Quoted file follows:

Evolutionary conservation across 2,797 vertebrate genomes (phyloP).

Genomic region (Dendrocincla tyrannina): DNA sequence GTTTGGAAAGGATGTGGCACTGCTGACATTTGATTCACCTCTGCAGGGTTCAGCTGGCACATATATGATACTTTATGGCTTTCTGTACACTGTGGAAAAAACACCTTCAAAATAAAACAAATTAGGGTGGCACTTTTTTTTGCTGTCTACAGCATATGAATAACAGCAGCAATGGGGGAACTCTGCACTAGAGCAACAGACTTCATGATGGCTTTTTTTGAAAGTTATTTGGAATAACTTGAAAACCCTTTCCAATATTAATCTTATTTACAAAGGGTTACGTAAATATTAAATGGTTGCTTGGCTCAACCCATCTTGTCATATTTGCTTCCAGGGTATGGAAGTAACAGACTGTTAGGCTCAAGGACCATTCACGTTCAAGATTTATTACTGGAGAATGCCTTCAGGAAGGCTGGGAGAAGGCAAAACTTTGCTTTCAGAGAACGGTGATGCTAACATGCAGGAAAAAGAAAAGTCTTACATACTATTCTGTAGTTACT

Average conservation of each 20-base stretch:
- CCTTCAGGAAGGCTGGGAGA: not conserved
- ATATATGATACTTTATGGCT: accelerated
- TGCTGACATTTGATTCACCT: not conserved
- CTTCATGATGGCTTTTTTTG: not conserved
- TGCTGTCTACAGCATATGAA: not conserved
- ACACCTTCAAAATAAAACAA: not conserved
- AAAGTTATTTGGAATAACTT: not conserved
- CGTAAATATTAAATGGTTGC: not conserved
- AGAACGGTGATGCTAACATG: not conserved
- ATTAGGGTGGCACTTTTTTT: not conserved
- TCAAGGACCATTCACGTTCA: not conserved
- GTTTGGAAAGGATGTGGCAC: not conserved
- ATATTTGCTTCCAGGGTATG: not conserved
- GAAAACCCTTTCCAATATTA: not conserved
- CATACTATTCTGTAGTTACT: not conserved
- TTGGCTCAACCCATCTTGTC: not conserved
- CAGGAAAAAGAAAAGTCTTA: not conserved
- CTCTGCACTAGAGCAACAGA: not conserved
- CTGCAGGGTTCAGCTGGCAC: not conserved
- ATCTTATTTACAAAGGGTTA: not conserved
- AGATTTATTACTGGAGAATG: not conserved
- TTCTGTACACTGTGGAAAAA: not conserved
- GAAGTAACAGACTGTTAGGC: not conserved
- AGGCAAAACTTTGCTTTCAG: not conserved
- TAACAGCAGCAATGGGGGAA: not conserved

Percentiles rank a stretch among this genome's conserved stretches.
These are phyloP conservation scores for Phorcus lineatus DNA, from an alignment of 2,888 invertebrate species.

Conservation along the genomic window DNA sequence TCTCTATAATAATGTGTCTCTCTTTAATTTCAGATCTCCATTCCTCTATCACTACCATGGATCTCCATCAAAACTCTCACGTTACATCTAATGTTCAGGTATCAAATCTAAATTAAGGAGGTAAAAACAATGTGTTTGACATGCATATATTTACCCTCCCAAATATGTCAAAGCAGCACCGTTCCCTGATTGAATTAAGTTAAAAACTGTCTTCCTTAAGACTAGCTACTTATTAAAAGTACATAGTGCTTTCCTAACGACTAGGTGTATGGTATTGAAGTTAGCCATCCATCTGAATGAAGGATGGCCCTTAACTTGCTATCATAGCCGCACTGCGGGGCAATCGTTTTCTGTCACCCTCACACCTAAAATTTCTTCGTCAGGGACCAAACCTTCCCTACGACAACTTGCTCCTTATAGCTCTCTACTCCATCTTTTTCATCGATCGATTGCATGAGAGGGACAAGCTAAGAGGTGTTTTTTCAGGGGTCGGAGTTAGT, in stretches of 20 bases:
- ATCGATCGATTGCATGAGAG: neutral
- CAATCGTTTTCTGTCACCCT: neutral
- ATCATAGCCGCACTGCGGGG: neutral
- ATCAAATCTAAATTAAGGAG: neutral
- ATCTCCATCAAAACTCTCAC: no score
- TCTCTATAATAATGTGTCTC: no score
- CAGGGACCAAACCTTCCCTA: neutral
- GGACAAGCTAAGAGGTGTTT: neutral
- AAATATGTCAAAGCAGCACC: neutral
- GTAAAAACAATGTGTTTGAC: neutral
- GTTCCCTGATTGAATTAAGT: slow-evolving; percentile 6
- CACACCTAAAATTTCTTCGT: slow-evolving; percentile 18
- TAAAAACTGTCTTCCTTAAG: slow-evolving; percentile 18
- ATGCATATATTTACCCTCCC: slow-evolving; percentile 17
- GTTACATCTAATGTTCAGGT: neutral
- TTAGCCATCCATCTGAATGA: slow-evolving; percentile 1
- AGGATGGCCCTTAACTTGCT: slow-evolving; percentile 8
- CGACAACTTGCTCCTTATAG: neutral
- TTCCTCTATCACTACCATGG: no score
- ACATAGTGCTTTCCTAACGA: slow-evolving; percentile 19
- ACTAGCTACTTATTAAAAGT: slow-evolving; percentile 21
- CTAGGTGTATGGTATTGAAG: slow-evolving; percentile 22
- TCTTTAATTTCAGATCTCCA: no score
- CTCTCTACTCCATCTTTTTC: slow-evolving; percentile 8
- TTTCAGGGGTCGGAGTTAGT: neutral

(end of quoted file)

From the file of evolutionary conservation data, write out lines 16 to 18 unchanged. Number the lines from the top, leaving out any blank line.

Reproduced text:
- ATATTTGCTTCCAGGGTATG: not conserved
- GAAAACCCTTTCCAATATTA: not conserved
- CATACTATTCTGTAGTTACT: not conserved